An out-of-state company is taking steps to build dock facilities that could support a restaurant and lodge in China Poot Bay, worrying some Homer residents who fear the business will ruin the wilderness qualities of the mostly pristine area.
China Bay, a company with a California mailing address, has applied with the U.S. Army Corps of Engineers for permission to build a 125-foot floating dock, a 100-foot aluminum gangway and a boardwalk the length of two football fields. It purchased a 26-acre parcel along the bay in April.
If approved, the facilities could provide access to a proposed restaurant and 10-bedroom commercial lodge about 4 miles southeast of Homer across Kachemak Bay, according to plans published by the Corps on Monday.
The plans and work already underway suggest the development will be large and "high impact" in a bay that for decades has had only one commercial lodge, said Beth Trowbridge, executive director of the Center for Alaskan Coastal Studies, which provides educational trips from neighboring Peterson Bay.
"I'm cautious and worried about what this will do to an area that has been a special place for people," Trowbridge said.
After barging in a bulldozer and other equipment, the owners have started constructing a four-bedroom owner's house, observers say. The house, along with the lodge and restaurant, does not need Corps approval because it would be built above the high-tide line, the Corps said.
The partially built house is large and set back from a cliff, so it's especially visible from the water, said Gart Curtis, skipper with Mako's Water Taxi in Homer.
"When you see wild country going under a bulldozer, it makes you stop and think," he said. "But it is their property. I'm not convinced I have a right to say anything about it, but I'd sure like to see China Poot stay beautiful."
China Poot Bay's only commercial development is Kachemak Bay Wilderness Lodge, founded 47 years ago. It has five cabins and a lodge, and typically houses 10 guests, said co-founder Michael McBride.
Facebook co-founder Mark Zuckerberg in July stayed at the lodge, which charges $1,000 a night, according to news reports.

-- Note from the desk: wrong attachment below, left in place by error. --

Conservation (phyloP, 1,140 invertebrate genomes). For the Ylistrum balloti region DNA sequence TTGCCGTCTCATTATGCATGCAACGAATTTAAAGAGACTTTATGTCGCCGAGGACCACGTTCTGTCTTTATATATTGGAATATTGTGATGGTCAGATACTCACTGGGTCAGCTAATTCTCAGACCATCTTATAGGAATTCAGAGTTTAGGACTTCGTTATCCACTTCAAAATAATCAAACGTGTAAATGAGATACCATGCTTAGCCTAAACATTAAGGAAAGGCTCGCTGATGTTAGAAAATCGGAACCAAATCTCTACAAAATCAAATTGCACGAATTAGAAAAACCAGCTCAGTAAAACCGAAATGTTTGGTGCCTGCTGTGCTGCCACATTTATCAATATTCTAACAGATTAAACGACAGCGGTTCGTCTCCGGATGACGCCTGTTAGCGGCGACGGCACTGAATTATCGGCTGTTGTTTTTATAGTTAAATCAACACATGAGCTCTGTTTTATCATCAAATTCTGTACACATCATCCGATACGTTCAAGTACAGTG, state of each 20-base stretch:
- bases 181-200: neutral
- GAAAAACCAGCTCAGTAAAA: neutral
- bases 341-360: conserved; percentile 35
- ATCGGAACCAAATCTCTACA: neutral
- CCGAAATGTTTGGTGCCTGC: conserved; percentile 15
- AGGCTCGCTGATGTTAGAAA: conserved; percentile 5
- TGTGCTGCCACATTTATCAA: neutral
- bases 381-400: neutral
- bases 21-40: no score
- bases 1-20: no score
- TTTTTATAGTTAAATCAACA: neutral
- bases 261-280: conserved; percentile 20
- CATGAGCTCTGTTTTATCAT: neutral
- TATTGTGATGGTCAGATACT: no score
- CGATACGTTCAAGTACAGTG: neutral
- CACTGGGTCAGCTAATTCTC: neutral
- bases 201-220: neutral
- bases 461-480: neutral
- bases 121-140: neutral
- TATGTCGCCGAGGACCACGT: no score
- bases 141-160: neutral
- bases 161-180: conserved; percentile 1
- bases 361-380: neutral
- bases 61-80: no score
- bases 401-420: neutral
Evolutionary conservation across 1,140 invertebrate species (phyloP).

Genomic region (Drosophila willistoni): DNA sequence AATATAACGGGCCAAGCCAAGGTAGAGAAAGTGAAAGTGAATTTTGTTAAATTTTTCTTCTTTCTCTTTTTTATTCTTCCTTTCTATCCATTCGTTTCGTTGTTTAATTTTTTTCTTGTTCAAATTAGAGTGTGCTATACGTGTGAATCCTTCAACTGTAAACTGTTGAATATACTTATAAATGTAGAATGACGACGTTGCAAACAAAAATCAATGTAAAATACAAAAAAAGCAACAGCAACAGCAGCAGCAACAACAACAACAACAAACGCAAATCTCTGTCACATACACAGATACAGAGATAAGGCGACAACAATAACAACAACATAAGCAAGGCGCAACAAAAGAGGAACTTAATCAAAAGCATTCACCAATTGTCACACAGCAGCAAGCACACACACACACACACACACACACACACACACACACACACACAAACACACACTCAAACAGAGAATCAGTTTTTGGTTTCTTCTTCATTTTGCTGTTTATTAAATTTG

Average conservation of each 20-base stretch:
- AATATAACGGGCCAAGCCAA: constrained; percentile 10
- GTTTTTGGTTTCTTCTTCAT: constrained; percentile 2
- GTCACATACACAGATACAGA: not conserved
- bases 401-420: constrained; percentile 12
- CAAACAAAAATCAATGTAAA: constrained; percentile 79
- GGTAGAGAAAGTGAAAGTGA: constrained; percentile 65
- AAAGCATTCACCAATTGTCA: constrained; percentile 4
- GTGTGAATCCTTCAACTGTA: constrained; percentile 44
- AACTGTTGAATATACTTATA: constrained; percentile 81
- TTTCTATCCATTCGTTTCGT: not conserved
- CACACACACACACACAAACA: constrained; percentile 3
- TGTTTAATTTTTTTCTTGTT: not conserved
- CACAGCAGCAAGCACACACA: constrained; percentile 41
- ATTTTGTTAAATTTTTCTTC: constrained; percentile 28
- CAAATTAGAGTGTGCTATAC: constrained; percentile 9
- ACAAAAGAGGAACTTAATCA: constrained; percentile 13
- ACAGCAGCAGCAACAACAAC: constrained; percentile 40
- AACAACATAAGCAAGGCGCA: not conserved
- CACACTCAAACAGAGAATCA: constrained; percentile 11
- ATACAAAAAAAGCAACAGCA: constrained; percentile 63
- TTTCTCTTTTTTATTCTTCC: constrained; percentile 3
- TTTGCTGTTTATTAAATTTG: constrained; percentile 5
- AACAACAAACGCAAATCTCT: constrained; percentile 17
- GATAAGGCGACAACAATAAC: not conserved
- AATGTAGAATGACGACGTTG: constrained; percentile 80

McBride said he took pains to blend the Kachemak lodge into the bay landscape. It's tucked into a "cul-de-sac in a cove." He said he helped create the Center for Alaskan Coastal Studies decades ago, and his lodge focuses on natural history education.
A second lodge in the bay won't be an economic threat because the Kachemak Bay lodge is well established, McBride said. He's concerned about development on China Bay's land because it has important historical value.
Alaska Natives used the land for thousands of years and it hosted a fox farm a century ago, he said. He'll point out those qualities to the Corps.
"The operation of industrial heavy equipment on an archaeological site is not in the best interest of the general public because of the historical importance," he said.
China Bay wants to build the lodge in summer 2018, the Corps said.
Gary Fisher, 66 and owner of the China Bay company, said Tuesday he has visited Homer a few times. Fisher, a U.S. citizen living in Hong Kong, said he likes China Poot Bay because it's close to Homer and the wilderness.
He wanted a family vacation home in the bay. He said the dock is necessary to handle large tides and provide access for the house.
Future plans are uncertain, he said. If he builds a lodge and restaurant, Homer residents will be welcome, said Fisher, who owns OneWorld Solutions, an electronics manufacturer with a Hong Kong office.
"Whatever we build there, we'll be sensitive to the landscape," Fisher said.
Gail Fisher, Gary's sister and China Bay's manager, said the China Bay company was created for the China Poot project.
Gail Fisher, from Santa Barbara, California, said the commercial lodge may never be built.
"The engineer mentioned if you're thinking it might happen in the future, it's better to put that out there up front," she said.
The Army Corps of Engineers will take public comment through Oct. 3. The application to build the dock and boardwalk in the bay, a navigable U.S. water body, falls under the Clean Water Act.
China Bay wants to begin building the dock in October and be done by August, the Corps says. Six steel pilings, each 16 inches across, would support the floating dock. Another 68 pilings, 12 inches across, would support the boardwalk.
The project won't adversely affect essential habitat for salmon, including sockeyes and silvers, the Corps said. It may affect animals protected under the Endangered Species Act, including beluga and humpback whales. The Corps will consult with the National Marine Fisheries Service about those concerns.
Bob Shavelson, with Homer-based conservation group Cook Inletkeeper, said the group is reviewing the newly released plans. He has concerns about what he called an "unusually large dock structure" for the region.
"It's really going to change the complexion of China Poot Bay," he said.